Travels in Portugal: And Through France and Spain. With a Dissertation on the Literature of Portugal, and the Spanish and Portugueze Languages

T. N. Longman and O. Rees, 1801 - 504 pagina's

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Pagina 312 - Each echo sigh'd thy princely lover's name. Nor less could absence from thy prince remove The dear remembrance of his distant love : Thy looks, thy smiles, before him ever glow, And o'er his melting heart endearing flow : By night his slumbers bring thee to his arms, By day his thoughts still wander o'er thy charms : By night, by day, each thought thy loves employ, Each thought the memory or the hope of joy.
Pagina 485 - ECTHLIPSIS — a figure by which a final m with the preceding vowel is cut off, when the next word begins with a vowel, or whereby a letter is thrown out.
Pagina 178 - ... affairs require expedition and economy, this, perhaps, is the leaft fuited of any. The times when caravans fet out to crofs the great defert are uncertain, and rarely occur above once or twice in a year $ and, at the flow rate, at which loaded camels travel, they feldom perform their journey under fifty days. If to this you add the tedious navigation of the Levant...
Pagina vi - Portugueze, determining impartially to pourtray their character, their mode of life, and their agriculture, with which laft my occupations rendered me intimately acquainted ; till thus a mere apology grew into a book of travels.
Pagina 183 - I prefume, in fifteen days more ; from thence you may go to Bagdad by Diarbekir in twelve days, and' from Bagdad to Buflbra*, in a light boat along the Tigris, in four days. If a veflel is ready there to receive you, Bombay may be reached in twenty-one days.
Pagina v - ... grief, that no one had defcribed the delightful vales through which th.e • Minho * flows, the cultivation of which vies with that of England herfelf ; that no one had beftowed; due praife on the tolerant fpirit .of the common people, ,of which I had many pleafing proofs...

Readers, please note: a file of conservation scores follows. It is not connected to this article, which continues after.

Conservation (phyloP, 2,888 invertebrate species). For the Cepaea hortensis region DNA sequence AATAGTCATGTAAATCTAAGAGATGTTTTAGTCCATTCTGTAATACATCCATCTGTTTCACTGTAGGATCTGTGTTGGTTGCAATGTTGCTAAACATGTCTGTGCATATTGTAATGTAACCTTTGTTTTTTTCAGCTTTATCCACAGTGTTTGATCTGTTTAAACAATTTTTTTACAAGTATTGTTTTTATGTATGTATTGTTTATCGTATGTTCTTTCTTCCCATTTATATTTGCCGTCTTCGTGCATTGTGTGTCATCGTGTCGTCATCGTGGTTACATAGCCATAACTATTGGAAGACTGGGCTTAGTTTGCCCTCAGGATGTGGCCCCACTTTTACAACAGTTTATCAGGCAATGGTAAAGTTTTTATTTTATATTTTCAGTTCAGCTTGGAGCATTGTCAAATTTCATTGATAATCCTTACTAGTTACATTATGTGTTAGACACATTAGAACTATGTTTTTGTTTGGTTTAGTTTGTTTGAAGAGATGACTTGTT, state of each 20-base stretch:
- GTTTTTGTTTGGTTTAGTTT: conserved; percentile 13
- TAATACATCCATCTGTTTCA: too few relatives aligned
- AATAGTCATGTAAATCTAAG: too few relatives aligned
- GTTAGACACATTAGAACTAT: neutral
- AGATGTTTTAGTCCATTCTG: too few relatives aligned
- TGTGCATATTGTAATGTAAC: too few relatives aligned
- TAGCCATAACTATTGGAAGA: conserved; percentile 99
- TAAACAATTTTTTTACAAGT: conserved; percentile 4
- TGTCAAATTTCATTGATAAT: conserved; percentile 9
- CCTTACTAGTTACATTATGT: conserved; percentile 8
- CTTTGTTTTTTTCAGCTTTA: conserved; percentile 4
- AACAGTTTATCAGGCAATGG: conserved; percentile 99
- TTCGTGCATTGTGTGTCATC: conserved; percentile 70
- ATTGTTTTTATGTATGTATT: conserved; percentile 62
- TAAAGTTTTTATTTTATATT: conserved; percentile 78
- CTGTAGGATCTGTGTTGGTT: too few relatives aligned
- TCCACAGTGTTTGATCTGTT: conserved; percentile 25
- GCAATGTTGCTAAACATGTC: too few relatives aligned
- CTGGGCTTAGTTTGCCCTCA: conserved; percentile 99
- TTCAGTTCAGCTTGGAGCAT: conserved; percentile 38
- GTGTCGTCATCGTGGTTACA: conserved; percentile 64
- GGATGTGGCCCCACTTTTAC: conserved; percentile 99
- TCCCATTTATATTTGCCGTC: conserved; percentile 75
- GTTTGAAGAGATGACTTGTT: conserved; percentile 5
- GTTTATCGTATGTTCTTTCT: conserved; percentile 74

Pagina 220 - I have nothing to fay in defence of the higher clafles ; they are as inferior to the fpaniards as the common people excel them. The want of fcience and tafte, which perhaps arife from the total want of works of art in this country; a government which never had...
Pagina 345 - ... a warm climate afford all the refreshments of the north. In a lovely valley beyond the Bernhardine monastery of Bouro, which itself stands in a hollow at the foot of the mountains, surrounded by a large quinta full of orange trees, and extending along the banks of the Lima, the Roman troops refused to follow their commanders, being unwilling to quit this happy country. The Romans called it the River of Oblivion. The Rio Caldo, the Homem, the Cavado, and innumerable other rivers of this province,...
Pagina 108 - A great city, fituated on a broolc iri an ungrateful country, where manufactures only fiourifh by means of extraordinary exertion and encouragement, and where the court refides but a few weeks in the year, is great but by force, and that force is every where perceived.
Pagina 180 - Sea, and over the little defert to Cairo, and from thence down the Mediterranean, has been lately recommended as more expeditious than the former ; this I believe, would be really the cafe, if the winds were favourable ; but the...

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